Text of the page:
Opening people’s eyes to the world of those who can’t see – that is the declared goal of Frankfurt’s Dialogmuseum. For its new location, we designed, programmed and constructed two interactive installations for visitor interaction.
A museum for the senses
After months of renovation, the Dialogmuseum soon finally opens its new premises at Hauptwache underground station in central Frankfurt. With a permanent exhibition set in total darkness, visitors are invited to dive into the world of perception of blind or visually impaired people. A parcours with objects, participation stations and a bar can be explored via hearing, touch, taste or smell. The aim is to create awareness and sensibility within a broad target group.
The foyer – the only illuminated part of the museum – serves as a welcome, orientation and communication area. To enable exchange between visitors and the museum, we were commissioned to develop a terminal offering information, contacts, a donation fuction and a digital selfie-collection. A second custom station, a digital Guestbook, marks the end of the exhibition and gives visitors the opportunity to comment on their experience.
Special about this project was the strong emphasis on accessibility in line with the museum’s philosophy – from high-contrast graphic design to the integration of Braille type to audio-based in- and output options and clever constructions.
As an inclusive enterprise, the Dialogmuseum wants to set an example in the field of digital accessibility. At MESO, we were met with great openness towards entering new territory. To us, it turned out to be an extremely fortunate cooperation.
Turning visitors into partners
Articles on the museum and its international network partners can be edited by the staff independently using a bespoke content management system. To allow partners to link to their own content while meeting high security standards, external links are only accessed via the visitors’ smartphones with QR-codes.
The donation function offers two low-barrier options for supporting the museum. Visitors can either contribute in an entirely analog way by inserting coins directly into a slot or they can transfer money by card payment. For this service, we integrated a card reader and custom interface with the banking provider. After choosing between four amounts, contactless and secure payment is enabled.
An additional function of the Sharing Station gives visitors the opportunity to become part of a digital picture gallery. An integrated selfie camera is activated upon touch and takes a picture after a countdown. The image can then either be deleted, posted to the gallery or sent to the personal email address.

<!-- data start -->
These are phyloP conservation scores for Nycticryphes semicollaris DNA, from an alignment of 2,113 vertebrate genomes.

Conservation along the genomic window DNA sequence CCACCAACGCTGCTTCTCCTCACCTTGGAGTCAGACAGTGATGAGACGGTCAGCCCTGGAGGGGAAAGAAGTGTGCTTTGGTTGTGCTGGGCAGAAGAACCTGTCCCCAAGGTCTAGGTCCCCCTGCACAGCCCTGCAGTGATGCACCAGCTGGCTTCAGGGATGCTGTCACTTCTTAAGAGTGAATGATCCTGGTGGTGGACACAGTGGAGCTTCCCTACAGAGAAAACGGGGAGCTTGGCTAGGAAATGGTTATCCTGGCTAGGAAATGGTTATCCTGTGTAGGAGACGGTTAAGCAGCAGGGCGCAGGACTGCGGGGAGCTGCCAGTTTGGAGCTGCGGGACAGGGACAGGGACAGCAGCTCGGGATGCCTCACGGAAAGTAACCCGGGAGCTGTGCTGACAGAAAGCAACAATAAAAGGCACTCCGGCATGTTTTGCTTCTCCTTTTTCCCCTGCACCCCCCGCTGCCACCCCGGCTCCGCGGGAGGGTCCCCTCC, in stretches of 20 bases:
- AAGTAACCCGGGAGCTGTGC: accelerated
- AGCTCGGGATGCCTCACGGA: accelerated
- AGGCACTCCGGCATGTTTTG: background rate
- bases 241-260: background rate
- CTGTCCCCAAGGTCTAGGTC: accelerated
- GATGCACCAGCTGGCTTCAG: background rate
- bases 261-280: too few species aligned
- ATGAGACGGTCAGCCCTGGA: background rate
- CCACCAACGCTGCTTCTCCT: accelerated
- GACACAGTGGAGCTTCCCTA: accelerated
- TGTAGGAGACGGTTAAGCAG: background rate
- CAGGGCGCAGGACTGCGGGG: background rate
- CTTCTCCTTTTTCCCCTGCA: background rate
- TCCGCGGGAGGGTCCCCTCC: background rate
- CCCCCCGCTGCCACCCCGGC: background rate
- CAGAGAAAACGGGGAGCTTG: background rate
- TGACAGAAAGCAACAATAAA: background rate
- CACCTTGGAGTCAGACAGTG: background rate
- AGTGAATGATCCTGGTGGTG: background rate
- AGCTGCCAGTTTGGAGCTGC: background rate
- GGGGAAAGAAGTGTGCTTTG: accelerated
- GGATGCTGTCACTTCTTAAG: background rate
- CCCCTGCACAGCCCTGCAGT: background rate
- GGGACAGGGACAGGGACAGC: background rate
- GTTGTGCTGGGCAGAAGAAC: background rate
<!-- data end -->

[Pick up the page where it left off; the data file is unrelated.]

Visitors are encouraged to not only portray themselves but also to document the (social) commitments they were inspired to make after visiting the exhibition. Physical signs are ready to be used as props for the photo.
Feedback Function for everyone
An audible and visible guestbook
Together with MESO, we managed to create the first-ever Guestbook that can be equally used by sighted visitors as well as our blind or visually impaired staff. A major step towards inclusion in museums!
Past entries are presented in a chronological feed. They can either be explored by scrolling via the touch display or by skipping through the feed using mechanical buttons.
Visitors have two options for leaving a comment: they can type a text with an on-screen keyboard or record an audio entry using the gooseneck microphone integrated into the terminal.
To inhibit unappropriate comments and enable curation of entries, the Guestbook station is connected to the reception desk. The museum staff can review entries and publish or archive them. As in the Guestbook, an integrated screen reader makes the administration view accessible for staff with visual impairments.
Design for inclusion
Simple tweaks and clever solutions
In close collaboration with the Dialogmuseum team, we made sure to make the media station accessible to as many people as possible.
Screendesin-wise, we opted for a simple user interface, high-contrast layouts and large typography. Also the hardware was tested, reviewed and refined to meet the standards required for people with impaired vision.
The terminals’ size as well as the position of all buttons and interaction elements are optimized to be explored by touch. Buttons are raised and give a mechanical feedback when pushed.
To save space and guarantee accessibility for wheelchair users, the terminals are mounted to a ceiling-high pole. All electronic elements – the small high-performance computers, cables and connectors – are either integrated into the terminals casing or run through the hollow pole into the suspended ceiling.
To visually connect the museum’s visitor touchpoints, attract attention and teaser contents, we created a consistent idlemode logic in line with the existing CI. Messages in conventional black print are merged with translations into Braille in different animations to create a bold statement.
Curious about our approach? Feel free to get in touch!Max Wolf Partner +49 69 24 000 322 firstname.lastname@example.org email@example.com +49 69 24 000 322
MESO Digital Interiors GmbH
Gutleutstr. 96 . 60329 Frankfurt . Germany
Susanne Heinlein, Sebastian Kujas, Marcus Schreiter, Timon Skerutsch, Constantin Urban